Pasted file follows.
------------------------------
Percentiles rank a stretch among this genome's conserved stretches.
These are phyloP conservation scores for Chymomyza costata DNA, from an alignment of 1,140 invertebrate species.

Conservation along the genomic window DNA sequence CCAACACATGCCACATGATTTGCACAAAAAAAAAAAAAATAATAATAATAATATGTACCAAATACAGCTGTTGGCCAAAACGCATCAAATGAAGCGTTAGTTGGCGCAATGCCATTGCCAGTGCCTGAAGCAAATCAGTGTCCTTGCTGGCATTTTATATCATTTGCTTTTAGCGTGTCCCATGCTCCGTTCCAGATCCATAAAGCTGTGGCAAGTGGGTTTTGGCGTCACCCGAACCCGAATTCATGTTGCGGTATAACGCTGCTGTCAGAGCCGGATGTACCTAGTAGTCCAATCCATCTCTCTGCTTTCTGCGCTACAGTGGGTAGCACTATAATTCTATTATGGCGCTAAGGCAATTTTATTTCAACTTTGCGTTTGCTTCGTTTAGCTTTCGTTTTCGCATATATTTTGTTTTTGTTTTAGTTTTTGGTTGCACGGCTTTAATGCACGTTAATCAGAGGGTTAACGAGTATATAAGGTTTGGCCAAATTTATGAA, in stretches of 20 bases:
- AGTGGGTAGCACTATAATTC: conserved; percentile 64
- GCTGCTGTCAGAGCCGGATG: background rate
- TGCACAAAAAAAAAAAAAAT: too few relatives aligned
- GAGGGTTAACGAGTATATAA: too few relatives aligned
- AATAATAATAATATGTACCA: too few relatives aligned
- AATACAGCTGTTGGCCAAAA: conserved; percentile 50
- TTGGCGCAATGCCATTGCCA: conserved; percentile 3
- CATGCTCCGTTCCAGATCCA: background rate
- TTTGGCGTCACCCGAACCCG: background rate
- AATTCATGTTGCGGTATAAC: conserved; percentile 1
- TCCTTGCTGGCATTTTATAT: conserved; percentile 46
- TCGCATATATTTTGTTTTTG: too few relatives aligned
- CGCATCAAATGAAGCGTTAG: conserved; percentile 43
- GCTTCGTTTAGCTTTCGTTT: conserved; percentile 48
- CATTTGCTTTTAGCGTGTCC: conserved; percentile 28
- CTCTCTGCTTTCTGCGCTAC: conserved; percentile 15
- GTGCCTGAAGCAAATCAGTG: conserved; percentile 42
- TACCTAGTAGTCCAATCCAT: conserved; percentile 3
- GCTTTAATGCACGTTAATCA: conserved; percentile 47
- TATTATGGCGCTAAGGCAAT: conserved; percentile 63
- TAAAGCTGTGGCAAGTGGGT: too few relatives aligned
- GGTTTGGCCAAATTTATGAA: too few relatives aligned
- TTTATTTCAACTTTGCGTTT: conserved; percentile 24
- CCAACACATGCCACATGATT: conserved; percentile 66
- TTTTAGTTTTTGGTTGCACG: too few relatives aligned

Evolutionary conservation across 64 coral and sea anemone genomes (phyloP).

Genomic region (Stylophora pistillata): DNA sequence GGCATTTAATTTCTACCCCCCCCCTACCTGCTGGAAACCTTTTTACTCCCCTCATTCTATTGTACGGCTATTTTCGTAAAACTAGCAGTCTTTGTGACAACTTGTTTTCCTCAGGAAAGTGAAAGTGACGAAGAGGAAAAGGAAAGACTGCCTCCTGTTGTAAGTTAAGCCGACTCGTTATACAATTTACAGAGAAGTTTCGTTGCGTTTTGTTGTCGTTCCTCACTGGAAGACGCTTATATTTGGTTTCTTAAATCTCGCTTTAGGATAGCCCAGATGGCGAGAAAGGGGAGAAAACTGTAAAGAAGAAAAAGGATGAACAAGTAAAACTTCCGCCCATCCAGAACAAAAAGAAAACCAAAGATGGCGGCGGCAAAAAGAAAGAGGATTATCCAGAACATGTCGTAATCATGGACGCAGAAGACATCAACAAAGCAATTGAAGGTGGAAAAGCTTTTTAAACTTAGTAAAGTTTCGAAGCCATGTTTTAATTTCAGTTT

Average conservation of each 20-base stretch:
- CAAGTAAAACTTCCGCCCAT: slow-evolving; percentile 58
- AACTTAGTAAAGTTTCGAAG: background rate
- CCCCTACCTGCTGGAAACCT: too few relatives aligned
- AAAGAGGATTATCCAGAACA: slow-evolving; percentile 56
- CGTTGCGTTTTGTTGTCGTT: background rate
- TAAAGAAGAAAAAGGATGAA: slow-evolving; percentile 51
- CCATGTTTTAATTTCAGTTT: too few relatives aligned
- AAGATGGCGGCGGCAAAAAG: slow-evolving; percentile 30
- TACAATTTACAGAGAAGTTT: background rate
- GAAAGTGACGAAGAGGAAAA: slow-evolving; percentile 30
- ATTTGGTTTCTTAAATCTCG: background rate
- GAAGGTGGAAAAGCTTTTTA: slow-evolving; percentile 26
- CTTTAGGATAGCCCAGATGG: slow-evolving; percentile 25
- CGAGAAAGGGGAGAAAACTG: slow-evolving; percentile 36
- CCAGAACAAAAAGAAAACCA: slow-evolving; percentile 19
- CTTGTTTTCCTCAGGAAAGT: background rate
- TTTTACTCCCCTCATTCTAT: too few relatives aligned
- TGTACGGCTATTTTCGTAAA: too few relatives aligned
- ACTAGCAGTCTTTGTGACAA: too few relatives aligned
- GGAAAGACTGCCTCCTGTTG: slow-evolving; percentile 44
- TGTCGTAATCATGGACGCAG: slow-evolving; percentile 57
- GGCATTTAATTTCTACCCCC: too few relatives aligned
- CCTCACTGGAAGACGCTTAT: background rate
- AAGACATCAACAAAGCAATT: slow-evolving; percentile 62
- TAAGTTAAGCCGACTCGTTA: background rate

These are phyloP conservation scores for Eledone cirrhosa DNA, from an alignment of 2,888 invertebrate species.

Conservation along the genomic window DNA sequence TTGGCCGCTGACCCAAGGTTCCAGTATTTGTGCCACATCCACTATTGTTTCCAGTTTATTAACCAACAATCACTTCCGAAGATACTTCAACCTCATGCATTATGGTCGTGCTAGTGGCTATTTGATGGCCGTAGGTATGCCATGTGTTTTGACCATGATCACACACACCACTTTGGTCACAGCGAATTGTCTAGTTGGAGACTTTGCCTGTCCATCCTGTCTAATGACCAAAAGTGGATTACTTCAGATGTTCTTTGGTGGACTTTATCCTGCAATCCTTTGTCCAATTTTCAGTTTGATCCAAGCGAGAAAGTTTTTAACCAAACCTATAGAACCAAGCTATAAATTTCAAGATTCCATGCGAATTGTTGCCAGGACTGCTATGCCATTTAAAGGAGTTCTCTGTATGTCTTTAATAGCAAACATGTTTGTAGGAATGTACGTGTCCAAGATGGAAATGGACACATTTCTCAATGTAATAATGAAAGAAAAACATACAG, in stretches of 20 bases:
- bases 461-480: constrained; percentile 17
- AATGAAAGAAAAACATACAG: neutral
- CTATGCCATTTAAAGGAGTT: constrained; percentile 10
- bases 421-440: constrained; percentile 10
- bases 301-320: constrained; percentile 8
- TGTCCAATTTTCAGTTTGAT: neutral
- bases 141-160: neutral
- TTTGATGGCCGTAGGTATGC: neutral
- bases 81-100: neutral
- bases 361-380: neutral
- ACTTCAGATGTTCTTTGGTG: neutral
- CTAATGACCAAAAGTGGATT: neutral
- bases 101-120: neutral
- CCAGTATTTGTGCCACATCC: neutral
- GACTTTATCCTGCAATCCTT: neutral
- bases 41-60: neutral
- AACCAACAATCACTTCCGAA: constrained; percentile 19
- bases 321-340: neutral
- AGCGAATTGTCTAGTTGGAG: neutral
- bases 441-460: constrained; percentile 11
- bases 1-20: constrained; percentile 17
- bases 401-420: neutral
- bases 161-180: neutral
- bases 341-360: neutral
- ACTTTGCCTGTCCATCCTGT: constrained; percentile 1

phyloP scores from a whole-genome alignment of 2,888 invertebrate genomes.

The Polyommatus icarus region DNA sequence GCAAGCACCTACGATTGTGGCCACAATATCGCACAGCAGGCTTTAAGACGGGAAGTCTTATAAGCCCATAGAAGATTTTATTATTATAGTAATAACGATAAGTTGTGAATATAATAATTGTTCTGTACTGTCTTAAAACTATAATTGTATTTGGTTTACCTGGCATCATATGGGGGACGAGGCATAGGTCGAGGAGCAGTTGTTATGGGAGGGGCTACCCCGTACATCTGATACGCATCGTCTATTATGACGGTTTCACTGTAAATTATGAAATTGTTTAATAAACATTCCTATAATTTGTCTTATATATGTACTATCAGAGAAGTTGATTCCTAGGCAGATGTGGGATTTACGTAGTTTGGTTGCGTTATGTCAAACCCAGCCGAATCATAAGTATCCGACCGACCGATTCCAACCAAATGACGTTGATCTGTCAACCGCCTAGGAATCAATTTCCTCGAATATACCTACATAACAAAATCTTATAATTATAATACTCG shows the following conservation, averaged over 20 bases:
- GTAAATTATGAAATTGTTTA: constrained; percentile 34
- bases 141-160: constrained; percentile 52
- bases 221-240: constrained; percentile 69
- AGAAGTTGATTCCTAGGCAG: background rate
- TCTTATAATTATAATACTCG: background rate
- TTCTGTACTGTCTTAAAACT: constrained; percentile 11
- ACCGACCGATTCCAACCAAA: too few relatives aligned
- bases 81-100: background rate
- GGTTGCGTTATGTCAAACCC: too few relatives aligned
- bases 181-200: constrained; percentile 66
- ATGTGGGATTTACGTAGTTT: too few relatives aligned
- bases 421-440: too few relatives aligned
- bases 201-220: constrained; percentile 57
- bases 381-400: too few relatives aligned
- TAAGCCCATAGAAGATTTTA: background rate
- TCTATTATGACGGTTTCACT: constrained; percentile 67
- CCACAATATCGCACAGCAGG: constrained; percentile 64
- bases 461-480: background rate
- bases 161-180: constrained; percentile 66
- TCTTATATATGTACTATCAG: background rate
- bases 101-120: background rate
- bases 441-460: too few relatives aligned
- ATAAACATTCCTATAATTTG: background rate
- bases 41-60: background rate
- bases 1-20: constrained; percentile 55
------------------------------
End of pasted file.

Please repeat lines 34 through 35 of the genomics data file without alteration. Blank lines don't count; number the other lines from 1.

- CCCCTACCTGCTGGAAACCT: too few relatives aligned
- AAAGAGGATTATCCAGAACA: slow-evolving; percentile 56